Israel is an artificial "outgrowth" in the Middle East that "will disappear," Iran's supreme leader, Ayatollah Ali Khamenei, said ahead of rallies on Friday against the Jewish state and supporting the Palestinians.
The annual Quds Day marches were started in 1979 after the founding of the Islamic republic. The protests use the word Quds, derived from Arabic, to designate the city of Jerusalem.
Khamenei, in a speech late Wednesday, said the "star of hope" that shined on Iran during its Islamic revolution, and in its 1980-1988 war with Iraq "will also shine for Palestine and its Islamic land will definitely be returned to the Palestinian nation."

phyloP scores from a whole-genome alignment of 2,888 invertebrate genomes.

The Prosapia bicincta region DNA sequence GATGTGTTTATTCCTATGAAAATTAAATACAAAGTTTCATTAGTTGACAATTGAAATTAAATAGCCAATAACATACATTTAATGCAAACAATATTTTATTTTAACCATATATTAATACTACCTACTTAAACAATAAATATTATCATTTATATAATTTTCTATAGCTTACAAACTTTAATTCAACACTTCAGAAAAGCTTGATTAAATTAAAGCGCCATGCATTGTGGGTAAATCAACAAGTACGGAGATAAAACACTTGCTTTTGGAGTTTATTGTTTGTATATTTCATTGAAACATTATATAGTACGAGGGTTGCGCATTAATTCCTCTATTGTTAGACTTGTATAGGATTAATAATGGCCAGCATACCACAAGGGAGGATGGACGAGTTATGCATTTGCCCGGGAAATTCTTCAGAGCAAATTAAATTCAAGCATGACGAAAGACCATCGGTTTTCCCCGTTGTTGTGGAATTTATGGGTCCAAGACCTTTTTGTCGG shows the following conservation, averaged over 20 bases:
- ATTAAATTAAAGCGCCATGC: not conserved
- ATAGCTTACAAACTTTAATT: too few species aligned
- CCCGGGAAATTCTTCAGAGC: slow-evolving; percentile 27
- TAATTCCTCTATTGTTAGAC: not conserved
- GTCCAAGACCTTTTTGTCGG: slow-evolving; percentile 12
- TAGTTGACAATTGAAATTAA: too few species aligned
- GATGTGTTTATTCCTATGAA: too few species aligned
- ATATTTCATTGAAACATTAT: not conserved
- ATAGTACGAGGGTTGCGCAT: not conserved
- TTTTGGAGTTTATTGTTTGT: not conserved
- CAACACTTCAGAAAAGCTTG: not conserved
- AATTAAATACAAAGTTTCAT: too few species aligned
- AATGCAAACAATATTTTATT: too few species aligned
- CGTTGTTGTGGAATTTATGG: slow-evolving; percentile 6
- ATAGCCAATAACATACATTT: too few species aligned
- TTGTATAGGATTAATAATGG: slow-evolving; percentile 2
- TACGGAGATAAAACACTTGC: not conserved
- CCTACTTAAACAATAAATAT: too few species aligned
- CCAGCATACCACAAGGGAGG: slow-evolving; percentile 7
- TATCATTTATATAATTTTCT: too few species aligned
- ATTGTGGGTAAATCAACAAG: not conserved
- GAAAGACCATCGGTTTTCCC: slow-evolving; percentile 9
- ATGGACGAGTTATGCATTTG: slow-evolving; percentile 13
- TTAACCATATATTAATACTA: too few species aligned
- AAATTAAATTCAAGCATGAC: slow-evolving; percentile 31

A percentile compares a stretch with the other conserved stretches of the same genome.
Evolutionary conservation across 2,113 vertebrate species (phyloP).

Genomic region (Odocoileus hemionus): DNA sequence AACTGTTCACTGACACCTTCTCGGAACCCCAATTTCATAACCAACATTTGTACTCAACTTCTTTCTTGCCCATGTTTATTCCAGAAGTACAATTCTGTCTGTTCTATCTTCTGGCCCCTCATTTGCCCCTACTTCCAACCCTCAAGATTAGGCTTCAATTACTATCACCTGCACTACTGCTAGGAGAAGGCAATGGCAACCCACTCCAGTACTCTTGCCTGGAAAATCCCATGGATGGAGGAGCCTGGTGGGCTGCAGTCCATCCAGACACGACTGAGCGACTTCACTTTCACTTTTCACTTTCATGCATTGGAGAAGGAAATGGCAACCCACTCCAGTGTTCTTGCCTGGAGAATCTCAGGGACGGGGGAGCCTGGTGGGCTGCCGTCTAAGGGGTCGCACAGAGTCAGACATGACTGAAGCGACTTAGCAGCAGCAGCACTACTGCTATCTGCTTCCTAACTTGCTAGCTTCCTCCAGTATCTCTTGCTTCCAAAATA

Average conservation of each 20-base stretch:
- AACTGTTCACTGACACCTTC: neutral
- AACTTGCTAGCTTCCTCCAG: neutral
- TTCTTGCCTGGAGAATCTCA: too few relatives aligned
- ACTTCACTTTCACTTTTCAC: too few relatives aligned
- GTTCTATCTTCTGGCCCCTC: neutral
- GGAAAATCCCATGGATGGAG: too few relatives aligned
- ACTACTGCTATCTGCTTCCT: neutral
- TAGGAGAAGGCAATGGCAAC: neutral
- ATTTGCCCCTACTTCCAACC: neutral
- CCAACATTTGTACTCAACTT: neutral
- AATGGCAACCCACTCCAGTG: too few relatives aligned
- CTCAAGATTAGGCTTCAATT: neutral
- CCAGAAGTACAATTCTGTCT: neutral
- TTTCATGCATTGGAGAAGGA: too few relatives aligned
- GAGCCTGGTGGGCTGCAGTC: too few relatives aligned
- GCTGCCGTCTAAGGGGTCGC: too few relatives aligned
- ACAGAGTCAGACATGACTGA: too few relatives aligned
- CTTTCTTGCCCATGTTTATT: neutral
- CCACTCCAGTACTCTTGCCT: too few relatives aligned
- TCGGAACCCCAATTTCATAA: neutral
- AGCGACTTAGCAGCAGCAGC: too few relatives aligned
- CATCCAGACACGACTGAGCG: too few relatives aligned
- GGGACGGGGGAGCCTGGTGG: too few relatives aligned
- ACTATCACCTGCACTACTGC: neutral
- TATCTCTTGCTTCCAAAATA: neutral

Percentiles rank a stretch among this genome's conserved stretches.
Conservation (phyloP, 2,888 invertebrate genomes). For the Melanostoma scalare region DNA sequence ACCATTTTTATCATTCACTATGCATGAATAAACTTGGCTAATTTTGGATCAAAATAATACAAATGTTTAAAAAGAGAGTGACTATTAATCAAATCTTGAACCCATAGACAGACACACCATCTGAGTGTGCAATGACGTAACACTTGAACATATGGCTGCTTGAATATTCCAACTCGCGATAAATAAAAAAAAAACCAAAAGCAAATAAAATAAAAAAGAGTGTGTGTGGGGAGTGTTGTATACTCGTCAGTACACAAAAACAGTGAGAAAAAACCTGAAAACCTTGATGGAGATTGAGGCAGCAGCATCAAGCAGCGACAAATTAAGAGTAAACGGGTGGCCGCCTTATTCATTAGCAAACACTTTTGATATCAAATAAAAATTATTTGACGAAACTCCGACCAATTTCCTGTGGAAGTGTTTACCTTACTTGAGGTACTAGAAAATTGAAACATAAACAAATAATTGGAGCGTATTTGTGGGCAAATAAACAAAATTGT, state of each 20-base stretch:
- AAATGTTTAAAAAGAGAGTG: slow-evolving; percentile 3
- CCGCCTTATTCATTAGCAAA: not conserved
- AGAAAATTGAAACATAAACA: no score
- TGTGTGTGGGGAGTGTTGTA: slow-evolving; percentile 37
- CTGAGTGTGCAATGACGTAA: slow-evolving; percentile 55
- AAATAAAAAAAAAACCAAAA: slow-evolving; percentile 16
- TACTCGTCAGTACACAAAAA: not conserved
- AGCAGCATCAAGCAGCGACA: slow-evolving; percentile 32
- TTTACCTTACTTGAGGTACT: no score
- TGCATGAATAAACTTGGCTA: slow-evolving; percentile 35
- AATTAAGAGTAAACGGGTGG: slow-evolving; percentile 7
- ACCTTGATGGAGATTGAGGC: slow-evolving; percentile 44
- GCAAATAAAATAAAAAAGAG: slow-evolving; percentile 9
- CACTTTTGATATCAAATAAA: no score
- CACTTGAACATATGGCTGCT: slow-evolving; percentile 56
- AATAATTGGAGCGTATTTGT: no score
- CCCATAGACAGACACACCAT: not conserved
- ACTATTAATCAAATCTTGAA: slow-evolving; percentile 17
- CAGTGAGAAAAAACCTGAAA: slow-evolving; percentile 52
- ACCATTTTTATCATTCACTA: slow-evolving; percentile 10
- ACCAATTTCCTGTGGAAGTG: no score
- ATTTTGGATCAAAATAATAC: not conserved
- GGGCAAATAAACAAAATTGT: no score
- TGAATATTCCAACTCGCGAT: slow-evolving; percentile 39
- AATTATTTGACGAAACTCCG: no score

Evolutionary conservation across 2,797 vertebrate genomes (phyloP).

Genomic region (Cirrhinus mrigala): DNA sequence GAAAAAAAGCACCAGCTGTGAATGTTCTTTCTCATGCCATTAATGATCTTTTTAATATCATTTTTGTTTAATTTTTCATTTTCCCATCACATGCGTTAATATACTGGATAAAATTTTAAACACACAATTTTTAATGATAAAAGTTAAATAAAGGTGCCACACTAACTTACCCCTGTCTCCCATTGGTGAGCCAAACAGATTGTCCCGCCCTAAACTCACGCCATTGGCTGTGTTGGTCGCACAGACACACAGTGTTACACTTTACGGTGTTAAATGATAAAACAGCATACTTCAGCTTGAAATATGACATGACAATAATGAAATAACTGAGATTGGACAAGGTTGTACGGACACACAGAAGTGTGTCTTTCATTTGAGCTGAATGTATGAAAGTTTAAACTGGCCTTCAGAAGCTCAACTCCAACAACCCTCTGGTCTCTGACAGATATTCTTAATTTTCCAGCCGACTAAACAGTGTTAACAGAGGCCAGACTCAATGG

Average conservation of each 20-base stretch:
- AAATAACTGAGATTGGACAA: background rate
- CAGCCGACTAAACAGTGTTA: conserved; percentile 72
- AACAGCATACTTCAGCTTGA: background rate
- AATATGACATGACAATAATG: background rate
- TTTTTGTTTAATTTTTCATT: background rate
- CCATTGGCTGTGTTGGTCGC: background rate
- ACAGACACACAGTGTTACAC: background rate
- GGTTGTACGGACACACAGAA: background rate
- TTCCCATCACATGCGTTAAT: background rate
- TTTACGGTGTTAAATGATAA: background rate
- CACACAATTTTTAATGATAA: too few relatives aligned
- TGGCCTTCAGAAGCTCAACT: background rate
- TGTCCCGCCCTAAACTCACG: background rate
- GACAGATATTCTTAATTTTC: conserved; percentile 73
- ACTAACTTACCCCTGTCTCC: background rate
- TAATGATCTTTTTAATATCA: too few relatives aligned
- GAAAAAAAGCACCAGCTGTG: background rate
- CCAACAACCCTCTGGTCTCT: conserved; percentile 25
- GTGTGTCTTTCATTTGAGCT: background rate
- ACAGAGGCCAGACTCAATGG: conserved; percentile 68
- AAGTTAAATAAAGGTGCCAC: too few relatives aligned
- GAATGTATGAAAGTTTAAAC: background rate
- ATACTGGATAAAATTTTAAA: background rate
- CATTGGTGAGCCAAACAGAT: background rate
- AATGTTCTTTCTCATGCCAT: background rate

He railed against Israel, saying: "This bogus and fake Zionist outgrowth will disappear off the landscape of geography."
Friday's rallies, he said, would be "a blow to the enemies of Islam and Palestine" and added that Iran views supporting the Palestinian cause "a religious duty."
This year's Quds Day marches will take place amid heightened tensions between Iran and Israel.
The Jewish state has greatly raised bellicose rhetoric threatening air strikes against the Islamic republic's nuclear facilities, which Israel believe are being used to develop atomic weapons that could destroy it.
Iran denies its nuclear programme is anything but peaceful.